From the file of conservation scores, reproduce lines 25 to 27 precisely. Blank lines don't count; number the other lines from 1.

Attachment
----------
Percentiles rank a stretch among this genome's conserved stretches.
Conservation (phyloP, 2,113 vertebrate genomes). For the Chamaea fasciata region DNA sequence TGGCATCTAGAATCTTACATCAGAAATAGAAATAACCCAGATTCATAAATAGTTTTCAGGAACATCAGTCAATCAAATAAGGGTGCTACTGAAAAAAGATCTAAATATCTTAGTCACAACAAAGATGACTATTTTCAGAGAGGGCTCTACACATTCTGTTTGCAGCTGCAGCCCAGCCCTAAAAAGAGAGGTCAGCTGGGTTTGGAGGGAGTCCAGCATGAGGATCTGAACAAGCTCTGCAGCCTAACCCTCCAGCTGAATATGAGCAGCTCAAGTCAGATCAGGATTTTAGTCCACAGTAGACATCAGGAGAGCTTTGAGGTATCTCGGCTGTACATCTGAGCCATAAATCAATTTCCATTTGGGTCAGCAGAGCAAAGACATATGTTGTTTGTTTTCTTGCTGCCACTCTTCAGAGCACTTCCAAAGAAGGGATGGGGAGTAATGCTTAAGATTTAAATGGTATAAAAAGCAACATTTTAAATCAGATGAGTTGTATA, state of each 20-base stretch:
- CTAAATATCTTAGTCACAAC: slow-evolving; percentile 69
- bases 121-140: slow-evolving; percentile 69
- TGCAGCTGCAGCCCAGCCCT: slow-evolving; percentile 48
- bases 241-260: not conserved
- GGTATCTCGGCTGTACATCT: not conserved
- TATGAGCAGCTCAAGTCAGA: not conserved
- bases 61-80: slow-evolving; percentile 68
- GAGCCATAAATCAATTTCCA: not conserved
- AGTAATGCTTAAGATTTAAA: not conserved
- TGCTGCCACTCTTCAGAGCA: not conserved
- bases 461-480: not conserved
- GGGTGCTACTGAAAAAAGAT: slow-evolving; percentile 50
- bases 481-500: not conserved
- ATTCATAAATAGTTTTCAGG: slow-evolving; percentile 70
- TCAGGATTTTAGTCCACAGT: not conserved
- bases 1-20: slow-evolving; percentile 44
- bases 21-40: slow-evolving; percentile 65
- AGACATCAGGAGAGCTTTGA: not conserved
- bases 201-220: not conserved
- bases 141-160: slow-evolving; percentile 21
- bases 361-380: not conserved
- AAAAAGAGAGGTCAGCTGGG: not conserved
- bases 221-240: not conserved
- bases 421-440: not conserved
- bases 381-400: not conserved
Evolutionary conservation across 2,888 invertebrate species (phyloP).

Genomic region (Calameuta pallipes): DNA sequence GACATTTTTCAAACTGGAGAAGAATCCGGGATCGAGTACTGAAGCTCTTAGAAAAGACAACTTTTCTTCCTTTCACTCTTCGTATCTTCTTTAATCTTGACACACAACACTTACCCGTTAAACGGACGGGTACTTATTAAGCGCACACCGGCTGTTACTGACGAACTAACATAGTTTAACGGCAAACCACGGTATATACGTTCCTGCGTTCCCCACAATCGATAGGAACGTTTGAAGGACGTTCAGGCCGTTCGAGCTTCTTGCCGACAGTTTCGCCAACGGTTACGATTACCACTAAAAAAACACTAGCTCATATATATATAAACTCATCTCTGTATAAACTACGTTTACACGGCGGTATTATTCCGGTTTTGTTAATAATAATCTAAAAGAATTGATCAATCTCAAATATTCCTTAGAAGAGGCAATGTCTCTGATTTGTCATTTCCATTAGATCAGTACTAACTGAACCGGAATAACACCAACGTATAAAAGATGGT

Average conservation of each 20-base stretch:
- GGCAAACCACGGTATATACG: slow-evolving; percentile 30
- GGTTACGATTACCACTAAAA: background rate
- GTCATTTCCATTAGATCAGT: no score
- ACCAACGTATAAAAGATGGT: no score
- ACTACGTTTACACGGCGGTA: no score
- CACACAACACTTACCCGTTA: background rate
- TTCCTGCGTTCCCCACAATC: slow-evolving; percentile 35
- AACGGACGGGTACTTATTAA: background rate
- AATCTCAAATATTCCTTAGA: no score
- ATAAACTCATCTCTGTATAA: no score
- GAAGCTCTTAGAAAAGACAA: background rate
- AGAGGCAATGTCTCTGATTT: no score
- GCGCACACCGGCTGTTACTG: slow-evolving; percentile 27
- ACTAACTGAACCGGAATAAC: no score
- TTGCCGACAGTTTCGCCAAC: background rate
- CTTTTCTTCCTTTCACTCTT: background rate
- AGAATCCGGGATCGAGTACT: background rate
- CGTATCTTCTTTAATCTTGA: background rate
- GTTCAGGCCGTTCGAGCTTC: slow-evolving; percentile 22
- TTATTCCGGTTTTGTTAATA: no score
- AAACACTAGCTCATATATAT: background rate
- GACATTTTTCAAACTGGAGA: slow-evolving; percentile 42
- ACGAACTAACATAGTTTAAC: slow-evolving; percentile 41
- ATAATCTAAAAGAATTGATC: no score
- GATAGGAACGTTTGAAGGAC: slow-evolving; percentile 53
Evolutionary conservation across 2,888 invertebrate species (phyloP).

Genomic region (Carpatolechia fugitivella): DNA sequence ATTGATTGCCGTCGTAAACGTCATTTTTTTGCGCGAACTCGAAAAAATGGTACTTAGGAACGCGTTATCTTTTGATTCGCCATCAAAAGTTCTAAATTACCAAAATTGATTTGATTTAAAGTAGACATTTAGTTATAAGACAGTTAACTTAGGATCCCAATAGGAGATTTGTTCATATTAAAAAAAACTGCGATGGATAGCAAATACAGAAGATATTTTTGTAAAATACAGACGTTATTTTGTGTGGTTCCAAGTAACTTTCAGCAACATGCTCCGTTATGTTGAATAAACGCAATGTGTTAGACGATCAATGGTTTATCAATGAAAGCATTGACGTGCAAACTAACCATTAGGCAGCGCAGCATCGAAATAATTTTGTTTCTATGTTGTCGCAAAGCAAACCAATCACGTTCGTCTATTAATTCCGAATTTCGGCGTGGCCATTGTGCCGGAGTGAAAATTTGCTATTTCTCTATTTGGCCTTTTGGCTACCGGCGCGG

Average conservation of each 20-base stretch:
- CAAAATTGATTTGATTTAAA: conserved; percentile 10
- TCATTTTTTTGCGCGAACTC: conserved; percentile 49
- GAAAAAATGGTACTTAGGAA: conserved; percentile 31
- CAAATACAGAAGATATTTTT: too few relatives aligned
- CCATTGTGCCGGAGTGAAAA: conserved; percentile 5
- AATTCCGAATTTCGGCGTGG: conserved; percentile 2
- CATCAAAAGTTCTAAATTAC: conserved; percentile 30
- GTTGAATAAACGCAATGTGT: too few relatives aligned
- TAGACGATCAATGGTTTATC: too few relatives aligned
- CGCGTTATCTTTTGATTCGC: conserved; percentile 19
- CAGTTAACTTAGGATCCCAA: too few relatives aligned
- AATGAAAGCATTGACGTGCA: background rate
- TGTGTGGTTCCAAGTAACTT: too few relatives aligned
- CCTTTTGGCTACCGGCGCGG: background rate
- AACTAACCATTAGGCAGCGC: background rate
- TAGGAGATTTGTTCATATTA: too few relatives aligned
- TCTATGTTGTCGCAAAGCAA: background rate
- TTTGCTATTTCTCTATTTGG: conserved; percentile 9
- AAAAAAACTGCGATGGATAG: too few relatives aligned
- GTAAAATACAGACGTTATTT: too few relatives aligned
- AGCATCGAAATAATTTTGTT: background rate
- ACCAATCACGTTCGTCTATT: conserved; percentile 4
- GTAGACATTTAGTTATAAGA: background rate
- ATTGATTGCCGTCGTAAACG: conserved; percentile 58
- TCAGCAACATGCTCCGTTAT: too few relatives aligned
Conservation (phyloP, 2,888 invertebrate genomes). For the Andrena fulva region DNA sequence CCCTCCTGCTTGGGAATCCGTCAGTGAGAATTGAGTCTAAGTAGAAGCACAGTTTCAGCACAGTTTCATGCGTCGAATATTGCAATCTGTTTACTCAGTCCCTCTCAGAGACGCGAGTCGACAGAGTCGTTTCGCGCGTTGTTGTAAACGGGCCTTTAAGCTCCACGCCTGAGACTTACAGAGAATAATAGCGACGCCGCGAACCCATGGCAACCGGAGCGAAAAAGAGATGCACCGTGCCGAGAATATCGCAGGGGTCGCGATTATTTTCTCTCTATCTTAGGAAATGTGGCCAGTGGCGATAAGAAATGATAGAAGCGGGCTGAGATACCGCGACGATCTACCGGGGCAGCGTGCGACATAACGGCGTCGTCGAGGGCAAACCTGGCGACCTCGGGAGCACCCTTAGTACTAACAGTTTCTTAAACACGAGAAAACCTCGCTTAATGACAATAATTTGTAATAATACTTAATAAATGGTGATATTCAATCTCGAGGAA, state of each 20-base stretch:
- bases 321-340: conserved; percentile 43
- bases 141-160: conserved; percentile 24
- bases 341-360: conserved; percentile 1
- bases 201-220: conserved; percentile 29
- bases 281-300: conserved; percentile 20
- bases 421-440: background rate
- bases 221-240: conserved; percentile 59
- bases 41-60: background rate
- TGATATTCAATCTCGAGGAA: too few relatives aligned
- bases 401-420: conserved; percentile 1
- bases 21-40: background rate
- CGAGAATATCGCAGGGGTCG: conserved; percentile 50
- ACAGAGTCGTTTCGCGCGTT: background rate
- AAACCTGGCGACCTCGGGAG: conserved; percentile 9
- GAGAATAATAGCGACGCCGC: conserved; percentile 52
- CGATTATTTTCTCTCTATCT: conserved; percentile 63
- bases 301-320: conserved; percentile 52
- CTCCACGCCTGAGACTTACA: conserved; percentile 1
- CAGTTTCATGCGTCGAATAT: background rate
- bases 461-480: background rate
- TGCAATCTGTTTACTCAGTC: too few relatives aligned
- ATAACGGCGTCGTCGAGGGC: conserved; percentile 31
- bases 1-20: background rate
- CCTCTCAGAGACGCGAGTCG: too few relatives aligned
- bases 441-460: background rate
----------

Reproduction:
- bases 221-240: not conserved
- bases 421-440: not conserved
- bases 381-400: not conserved